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Theresa May Faces Fresh Calls to Cancel Trump’s Visit After Charlottesville Response

August 17, 2017, 12:34 PM UTC
Naval Aircraft Carrier HMS Queen Elizabeth Arrives Home To Portsmouth
WPA Pool—Getty Images

It may be an invitation that Theresa May regrets extending.

Ever since the British prime minister asked Donald Trump to visit the U.K., the trip has been a point of contention between May and her opponents, with the latter repeatedly seeking to revoke the invitation as a means of passing judgment on Trump’s agenda and behavior.

The opposition’s latest demand came Wednesday after Trump again cast blame for the violence in Charlottesville on “both sides.” In arguing that there were “fine people” among the neo-Nazis, Trump arguably legitimized white supremacists, putting them on the same moral plane as those protesting racism.

May criticized Trump’s remarks, telling reporters, “I see no equivalence between those who propound fascist views and those who oppose them. I think it is important for all those in positions of responsibility to condemn far-right views wherever we hear them.”

But there were calls for her to go a step further and cancel Trump’s (still unscheduled) visit to the U.K.

“I think the idea of President Trump making a state visit to the U.K. is unthinkable and perhaps it is time for the Prime Minister just to put that beyond doubt,” said Scottish First Minister Nicola Sturgeon. “I know there is a convention that leaders in one country will not comment on the comments or actions of leaders in another, but some issues are too fundamental for diplomatic silence. It matters to all of us that we stand up and are counted to combat the ideology of the far-right.”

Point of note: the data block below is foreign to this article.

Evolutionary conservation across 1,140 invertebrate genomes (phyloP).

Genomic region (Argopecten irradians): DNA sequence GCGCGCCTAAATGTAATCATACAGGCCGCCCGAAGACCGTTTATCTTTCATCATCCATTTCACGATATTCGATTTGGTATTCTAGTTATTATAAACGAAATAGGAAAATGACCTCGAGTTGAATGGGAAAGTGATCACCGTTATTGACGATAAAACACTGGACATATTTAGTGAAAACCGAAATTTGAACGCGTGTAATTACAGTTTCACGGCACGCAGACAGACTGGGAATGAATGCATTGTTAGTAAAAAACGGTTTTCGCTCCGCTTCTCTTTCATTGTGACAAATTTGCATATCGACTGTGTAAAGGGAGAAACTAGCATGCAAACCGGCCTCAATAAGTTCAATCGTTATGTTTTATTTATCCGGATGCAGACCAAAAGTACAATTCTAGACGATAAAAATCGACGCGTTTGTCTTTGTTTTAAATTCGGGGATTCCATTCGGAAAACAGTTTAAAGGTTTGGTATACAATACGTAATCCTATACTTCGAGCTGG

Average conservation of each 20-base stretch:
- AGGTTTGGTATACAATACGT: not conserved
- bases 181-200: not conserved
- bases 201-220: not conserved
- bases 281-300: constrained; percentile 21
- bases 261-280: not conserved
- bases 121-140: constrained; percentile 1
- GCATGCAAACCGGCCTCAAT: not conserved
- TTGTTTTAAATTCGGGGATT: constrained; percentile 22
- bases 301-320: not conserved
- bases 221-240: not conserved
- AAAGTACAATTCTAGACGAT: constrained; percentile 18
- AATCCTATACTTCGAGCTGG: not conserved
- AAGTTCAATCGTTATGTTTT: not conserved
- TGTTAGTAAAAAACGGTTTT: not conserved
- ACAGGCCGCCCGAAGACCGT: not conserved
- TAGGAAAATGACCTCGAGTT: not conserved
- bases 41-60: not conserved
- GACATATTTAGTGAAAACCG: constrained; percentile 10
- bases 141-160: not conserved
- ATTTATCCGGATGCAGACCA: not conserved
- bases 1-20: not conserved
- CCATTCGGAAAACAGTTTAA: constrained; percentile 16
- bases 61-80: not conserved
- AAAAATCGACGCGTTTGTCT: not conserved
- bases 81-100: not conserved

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“A state visit by Donald Trump would shame this country and betray all we stand for. Theresa May should revoke the invitation immediately,” said Nia Griffith, the shadow defense secretary.

May faced the same demand in June after Trump criticized and misrepresented London Mayor Sadiq Khan just hours after the terrorist attack on London Bridge. And in February, her government rejected a petition, signed by 2 million people, to scrap Trump’s trip due to the President’s “well-documented misogyny and vulgarity.”

May has been careful in her critiques of Trump, relying on language that communicates disapproval of his often-divisive rhetoric but is vague enough to not jeopardize the countries’ “special relationship.” Indeed, on Wednesday, 10 Downing Street said May’s position had not changed, and that the offer of a state visit had been “extended and accepted.” Trump is the only major world leader to have supported the U.K.’s decision to leave the European Union, and his promise of a quick trade deal with the U.K. after ‘Brexit’ is a rare asset for May and her government.

A version of this article first appeared in Fortune‘s World’s Most Powerful Women newsletter. Subscribe here.